US Regulators Sue American Apparel

U.S. employment regulators are suing American  Apparel, alleging a garment worker at the Los Angeles-based company was  wrongfully fired after returning from medical leave for cancer treatment.

American Apparel, which operates what it claims is the largest garment factory in the nation, violated federal law when it terminated the worker, the U.S. Equal Employment Opportunity Commission alleges.

The garment worker requested medical leave in order to undergo chemotherapy treatment for cancer, according to the complaint filed in Los Angeles federal court last week.

His request for medical leave was approved and the garment worker supplied documentation regarding the status of his treatment, according to the EEOC.

Although the garment worker returned to work when he completed treatment, he was subsequently informed that the company no longer had a position for him, resulting in immediate termination, the lawsuit alleges.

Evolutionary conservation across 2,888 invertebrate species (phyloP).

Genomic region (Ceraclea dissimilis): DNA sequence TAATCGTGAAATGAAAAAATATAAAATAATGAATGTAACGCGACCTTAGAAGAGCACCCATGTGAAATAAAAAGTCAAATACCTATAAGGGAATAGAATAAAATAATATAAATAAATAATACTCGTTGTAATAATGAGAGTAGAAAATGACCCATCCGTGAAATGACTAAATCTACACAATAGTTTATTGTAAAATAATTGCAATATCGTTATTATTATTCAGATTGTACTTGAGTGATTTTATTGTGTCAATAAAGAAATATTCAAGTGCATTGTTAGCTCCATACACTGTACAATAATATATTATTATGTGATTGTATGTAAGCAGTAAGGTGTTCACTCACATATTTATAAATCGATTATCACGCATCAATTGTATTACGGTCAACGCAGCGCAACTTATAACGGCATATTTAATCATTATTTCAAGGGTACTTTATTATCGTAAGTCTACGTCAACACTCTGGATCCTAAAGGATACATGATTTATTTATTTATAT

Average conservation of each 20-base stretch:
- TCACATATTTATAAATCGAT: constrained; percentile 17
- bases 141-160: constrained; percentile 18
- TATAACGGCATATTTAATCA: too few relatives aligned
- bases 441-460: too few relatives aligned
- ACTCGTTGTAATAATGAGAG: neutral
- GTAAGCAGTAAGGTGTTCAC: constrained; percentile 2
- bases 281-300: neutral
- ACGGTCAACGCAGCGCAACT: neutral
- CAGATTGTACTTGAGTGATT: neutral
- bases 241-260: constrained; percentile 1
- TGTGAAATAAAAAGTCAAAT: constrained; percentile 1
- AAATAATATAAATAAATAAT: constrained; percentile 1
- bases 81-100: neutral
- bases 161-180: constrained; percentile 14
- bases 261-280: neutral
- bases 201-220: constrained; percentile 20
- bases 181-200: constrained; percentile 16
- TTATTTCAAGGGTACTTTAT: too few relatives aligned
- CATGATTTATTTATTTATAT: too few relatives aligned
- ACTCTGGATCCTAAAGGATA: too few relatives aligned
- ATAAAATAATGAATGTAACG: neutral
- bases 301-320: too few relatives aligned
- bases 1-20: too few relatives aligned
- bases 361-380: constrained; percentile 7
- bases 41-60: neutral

An e-mail message sent to a company representative requesting comment had not been returned as of late afternoon.

The EEOC alleges that by terminating him without exploring options for accommodation, American Apparel effectively denied the garment worker's request for reasonable accommodation and fired him due to his disability -- a direct violation of the Americans With Disabilities Act.

The EEOC is seeking back pay, compensatory and punitive damages on behalf of the garment worker, and injunctive relief to prevent future disability discrimination.

"Workers with disabilities cannot be cast off at the first sign of a disability-related issue,' said Anna Y. Park, regional attorney for the EEOC's Los Angeles office.

"Employees have the right to seek and obtain a reasonable accommodation to modify their job, environment or schedule in order to continue working despite disability-related challenges," she said.

American Apparel, a clothing manufacturer, distributor and retailer, employs about 10,000 people globally -- about 5,000 of which are in Los Angeles -- and operates more than 285 retail stores in 20 countries, according to its website.

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